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Chinese recovery teams sift debris of crashed China Eastern jet

Rescue vehicles arrive at Fenghuang village in Wuzhou on March 22, 2022, near the site where China Eastern flight MU5375 crashed the previous day.
Rescue vehicles arrive at Fenghuang village in Wuzhou on March 22, 2022, near the site where China Eastern flight MU5375 crashed the previous day.

Wuzhou, China: Chinese recovery teams on Tuesday picked through the debris of a crashed China Eastern jet after it inexplicably plummeted from the sky into a mountainside with 132 people on board.


Hopes of finding any survivors had all but vanished a day after the Boeing 737-800 passenger jet nosedived into the mountain -- likely making it China's deadliest air crash in nearly three decades. Questions mounted over the cause of the crash, which saw the stricken jet drop 20,000 feet (6,096 metres) in just over a minute before plunging into rugged terrain in southern China on Monday afternoon. The airline has acknowledged that some aboard the jet, which was travelling from the city of Kunming to the southern hub of Guangzhou, had died, but there has been no official confirmation of the number of dead.


President Xi Jinping quickly called for a full probe following the crash as search teams armed with drones descended upon the site in a forested, rural area of Guangxi province. On Tuesday, scorch marks were visible from the crash and resulting fire, rescue workers told AFP, with one speculating that passengers had been "totally incinerated" from the intensity of the blaze. A villager near the sprawling crash site, giving only his surname Ou, recounted hearing a "sound like thunder" followed by a blaze that blistered the surrounding hills. State media showed uniformed search teams clambering over upturned earth, blasted trees and scattered debris, including a section of plane bearing the carrier's blue and red livery. A torn wallet and a burned camera lens were among the eviscerated possessions captured on video by a reporter from the state-run People's Daily who was able to enter the crash site.


But AFP journalists were blocked at a hillside checkpoint by a group of men identifying themselves as Communist Party members who said they had "orders from above" to prevent access. The disaster occurred after a high-speed vertical nosedive, according to a video carried by Chinese media. AFP could not immediately verify the video's authenticity. - 'Miss you forever' - Flight MU5735, which took off from Kunming shortly after 1:00 pm (0500 GMT), lost contact over Wuzhou, a city in the Guangxi region, according to China's aviation authority. The foreign ministry said Tuesday they believed all passengers on board were Chinese nationals. In Guangzhou airport, staff assisted loved ones of the 123 passengers and nine crew members aboard the plane, which stopped sending any flight information after dropping a total of 26,000 feet in altitude in just three minutes. Relatives and friends of those onboard endured a grim wait for news.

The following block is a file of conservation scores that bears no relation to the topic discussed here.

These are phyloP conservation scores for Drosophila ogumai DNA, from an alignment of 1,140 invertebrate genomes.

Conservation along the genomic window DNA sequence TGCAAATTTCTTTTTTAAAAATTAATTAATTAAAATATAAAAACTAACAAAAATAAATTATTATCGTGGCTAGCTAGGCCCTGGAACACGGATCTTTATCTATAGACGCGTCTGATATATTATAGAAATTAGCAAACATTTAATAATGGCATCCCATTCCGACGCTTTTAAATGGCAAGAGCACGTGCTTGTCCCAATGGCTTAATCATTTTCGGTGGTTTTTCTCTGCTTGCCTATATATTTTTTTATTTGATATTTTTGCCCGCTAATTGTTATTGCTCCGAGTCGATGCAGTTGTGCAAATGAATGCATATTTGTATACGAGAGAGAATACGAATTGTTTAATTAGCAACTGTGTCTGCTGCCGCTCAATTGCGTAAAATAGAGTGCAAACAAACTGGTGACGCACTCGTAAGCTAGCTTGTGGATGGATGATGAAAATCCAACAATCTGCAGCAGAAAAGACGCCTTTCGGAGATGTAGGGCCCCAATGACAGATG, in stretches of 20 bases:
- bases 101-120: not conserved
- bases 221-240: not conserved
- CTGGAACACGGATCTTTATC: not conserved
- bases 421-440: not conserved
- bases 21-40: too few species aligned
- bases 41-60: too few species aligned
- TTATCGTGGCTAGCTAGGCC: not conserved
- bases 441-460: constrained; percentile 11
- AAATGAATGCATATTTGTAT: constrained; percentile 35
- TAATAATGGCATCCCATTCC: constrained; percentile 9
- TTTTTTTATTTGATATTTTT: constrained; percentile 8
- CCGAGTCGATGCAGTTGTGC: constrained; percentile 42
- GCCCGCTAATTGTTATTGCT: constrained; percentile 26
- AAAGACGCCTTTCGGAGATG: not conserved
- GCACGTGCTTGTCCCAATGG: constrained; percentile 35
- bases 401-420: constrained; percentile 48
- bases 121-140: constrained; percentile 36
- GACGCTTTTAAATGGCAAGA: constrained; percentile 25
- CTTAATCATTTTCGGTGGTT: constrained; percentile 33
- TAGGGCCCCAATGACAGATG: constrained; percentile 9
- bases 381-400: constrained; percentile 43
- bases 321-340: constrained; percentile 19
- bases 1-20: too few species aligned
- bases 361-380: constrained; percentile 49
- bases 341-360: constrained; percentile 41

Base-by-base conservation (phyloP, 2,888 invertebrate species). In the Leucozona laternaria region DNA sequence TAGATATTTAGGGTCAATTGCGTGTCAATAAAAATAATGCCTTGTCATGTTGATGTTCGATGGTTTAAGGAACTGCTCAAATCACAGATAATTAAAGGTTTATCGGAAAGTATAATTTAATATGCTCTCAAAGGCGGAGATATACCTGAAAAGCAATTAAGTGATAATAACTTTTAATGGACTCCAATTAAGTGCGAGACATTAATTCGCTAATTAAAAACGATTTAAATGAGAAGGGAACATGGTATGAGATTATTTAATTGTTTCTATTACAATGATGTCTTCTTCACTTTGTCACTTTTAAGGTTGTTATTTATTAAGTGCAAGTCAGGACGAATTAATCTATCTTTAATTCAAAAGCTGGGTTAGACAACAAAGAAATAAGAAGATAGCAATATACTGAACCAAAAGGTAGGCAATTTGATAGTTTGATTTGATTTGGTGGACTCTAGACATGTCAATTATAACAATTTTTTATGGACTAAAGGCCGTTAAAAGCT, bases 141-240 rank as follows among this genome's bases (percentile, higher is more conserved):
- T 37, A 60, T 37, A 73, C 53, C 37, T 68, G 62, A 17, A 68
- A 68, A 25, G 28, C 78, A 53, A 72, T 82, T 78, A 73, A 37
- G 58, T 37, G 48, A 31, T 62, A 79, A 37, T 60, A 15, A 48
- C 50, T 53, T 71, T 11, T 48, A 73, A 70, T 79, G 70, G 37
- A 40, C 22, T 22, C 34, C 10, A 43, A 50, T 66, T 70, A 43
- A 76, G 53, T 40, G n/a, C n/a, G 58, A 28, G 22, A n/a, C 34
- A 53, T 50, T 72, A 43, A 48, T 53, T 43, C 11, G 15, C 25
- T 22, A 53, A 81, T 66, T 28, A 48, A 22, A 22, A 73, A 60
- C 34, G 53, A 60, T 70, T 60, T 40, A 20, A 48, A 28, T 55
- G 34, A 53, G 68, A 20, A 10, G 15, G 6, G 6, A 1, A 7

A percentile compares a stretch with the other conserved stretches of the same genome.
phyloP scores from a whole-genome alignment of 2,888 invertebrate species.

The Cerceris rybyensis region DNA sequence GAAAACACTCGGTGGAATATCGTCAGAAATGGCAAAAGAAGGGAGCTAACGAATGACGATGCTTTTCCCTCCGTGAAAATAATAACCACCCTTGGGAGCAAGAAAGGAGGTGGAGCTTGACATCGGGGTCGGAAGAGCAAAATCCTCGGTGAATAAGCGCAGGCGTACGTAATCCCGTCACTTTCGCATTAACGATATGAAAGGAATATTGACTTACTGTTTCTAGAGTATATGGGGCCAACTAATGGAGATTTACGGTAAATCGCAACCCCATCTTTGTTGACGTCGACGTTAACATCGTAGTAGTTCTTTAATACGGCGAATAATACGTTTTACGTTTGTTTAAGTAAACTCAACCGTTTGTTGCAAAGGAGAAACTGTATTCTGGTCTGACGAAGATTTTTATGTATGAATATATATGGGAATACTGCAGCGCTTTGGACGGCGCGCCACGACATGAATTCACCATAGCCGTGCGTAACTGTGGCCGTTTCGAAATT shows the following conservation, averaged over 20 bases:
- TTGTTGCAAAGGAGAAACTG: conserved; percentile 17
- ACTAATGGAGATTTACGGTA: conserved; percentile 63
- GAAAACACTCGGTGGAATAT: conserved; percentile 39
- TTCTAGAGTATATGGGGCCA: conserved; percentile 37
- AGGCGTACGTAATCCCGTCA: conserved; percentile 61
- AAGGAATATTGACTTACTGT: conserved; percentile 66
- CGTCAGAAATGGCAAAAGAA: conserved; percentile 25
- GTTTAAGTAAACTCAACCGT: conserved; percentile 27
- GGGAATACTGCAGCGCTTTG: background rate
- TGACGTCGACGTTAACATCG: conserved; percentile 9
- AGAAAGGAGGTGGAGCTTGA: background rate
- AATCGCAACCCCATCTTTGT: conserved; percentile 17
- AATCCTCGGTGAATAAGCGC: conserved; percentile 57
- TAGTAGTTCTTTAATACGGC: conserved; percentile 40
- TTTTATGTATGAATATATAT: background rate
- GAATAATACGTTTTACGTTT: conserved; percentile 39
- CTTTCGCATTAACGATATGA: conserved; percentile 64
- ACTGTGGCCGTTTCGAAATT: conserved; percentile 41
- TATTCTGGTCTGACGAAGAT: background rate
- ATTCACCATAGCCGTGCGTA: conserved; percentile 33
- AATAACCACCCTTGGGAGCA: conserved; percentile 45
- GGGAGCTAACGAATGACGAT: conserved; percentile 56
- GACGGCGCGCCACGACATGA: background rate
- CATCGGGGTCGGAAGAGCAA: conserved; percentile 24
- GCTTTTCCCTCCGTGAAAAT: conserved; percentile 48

A user on Weibo, China's Twitter-like platform, wrote that he was a friend of a crew member on the crashed plane. "I will miss you forever," he wrote, describing the "enthusiasm" his friend took to his new job this year. The disaster prompted an unusually swift public reaction from Xi, who said he was "shocked" and called for "absolute safety" in air travel. State media said Vice Premier Liu He, a powerful official close to Xi who usually deals with economic matters, had been dispatched to the area to oversee rescue and investigation work. The US National Transportation Safety Board said it had named a senior investigator as a representative to the probe, and that officials from Boeing, General Electric and the Federal Aviation Administration would be technical advisers. Flight tracking website FlightRadar24 showed the plane sharply dropped from an altitude of 29,100 feet to 7,850 feet in just over a minute. After a brief upswing, it plunged to 3,225 feet, the tracker said. Jean-Paul Troadec, former director of France's Bureau of Enquiry and Analysis for Civil Aviation Safety, told AFP it was "far too early" to draw conclusions, but said the FlightRadar data pattern was "very unusual". China had enjoyed an enviable air safety record in recent years, despite a huge boom in travel. Chinese media reported that the airline will now ground all the 737-800 jets. The deadliest Chinese commercial flight accident was a China Northwest Airlines crash in 1994 that killed all 160 onboard.


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